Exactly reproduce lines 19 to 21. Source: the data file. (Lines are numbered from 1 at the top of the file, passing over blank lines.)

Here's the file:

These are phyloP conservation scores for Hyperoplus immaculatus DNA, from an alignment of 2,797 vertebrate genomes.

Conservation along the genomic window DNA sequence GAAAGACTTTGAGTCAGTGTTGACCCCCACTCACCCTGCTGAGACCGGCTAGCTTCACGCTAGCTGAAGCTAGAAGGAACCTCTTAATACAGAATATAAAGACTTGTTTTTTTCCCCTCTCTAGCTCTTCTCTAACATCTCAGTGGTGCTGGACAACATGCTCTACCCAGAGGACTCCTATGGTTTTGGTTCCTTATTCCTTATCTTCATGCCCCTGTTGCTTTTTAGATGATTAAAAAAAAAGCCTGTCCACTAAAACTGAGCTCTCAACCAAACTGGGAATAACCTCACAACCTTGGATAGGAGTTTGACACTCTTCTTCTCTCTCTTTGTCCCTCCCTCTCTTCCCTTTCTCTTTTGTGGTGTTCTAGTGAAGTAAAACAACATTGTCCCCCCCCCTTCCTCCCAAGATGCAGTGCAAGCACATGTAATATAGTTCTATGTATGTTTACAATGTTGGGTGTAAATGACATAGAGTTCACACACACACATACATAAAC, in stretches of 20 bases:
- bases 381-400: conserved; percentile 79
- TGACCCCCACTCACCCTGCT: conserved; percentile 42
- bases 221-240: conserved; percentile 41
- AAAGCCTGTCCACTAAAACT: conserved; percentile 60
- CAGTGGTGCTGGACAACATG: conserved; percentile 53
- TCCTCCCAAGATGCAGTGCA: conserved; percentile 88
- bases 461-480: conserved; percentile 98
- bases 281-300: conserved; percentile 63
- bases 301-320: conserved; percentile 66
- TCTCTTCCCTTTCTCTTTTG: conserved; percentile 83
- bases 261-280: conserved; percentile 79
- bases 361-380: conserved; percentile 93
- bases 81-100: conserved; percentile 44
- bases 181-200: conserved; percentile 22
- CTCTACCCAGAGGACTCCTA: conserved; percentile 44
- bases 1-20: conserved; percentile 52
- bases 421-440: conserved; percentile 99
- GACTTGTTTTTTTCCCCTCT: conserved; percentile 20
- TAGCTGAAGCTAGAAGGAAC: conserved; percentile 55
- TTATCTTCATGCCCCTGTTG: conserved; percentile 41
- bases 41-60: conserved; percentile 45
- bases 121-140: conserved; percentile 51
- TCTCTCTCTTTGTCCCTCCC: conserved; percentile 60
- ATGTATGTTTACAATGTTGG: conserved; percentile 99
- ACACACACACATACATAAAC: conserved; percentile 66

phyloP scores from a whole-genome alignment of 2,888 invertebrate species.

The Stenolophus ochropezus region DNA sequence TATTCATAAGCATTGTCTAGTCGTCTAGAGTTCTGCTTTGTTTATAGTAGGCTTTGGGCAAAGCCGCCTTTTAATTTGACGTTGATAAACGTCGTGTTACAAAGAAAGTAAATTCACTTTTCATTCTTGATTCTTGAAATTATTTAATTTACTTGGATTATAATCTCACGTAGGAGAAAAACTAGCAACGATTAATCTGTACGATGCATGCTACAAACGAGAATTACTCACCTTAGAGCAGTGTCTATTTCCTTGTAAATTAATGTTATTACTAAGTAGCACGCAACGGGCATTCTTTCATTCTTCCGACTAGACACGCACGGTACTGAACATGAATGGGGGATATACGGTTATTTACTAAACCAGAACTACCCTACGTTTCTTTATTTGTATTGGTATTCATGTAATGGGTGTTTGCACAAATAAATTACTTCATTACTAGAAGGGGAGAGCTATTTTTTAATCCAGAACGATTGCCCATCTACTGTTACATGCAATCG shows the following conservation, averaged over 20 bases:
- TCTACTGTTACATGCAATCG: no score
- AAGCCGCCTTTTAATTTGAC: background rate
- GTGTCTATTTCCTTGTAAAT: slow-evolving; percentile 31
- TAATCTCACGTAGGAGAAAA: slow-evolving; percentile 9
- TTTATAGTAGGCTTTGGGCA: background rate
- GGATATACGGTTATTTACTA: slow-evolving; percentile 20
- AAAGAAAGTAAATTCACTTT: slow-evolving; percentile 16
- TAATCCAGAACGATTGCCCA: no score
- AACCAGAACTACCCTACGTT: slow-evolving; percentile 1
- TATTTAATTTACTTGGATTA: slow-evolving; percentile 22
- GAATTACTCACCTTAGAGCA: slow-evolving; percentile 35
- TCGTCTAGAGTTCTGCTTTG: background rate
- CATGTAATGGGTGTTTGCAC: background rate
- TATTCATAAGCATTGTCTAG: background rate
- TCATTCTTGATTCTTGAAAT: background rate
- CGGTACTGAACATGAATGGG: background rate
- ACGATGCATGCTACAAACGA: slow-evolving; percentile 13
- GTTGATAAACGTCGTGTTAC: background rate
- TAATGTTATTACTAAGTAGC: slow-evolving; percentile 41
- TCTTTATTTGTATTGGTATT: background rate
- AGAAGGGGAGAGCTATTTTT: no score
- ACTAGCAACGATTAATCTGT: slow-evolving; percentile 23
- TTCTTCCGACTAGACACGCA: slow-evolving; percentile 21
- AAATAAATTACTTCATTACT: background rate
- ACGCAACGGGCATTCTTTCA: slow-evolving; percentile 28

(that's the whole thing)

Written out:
- bases 421-440: conserved; percentile 99
- GACTTGTTTTTTTCCCCTCT: conserved; percentile 20
- TAGCTGAAGCTAGAAGGAAC: conserved; percentile 55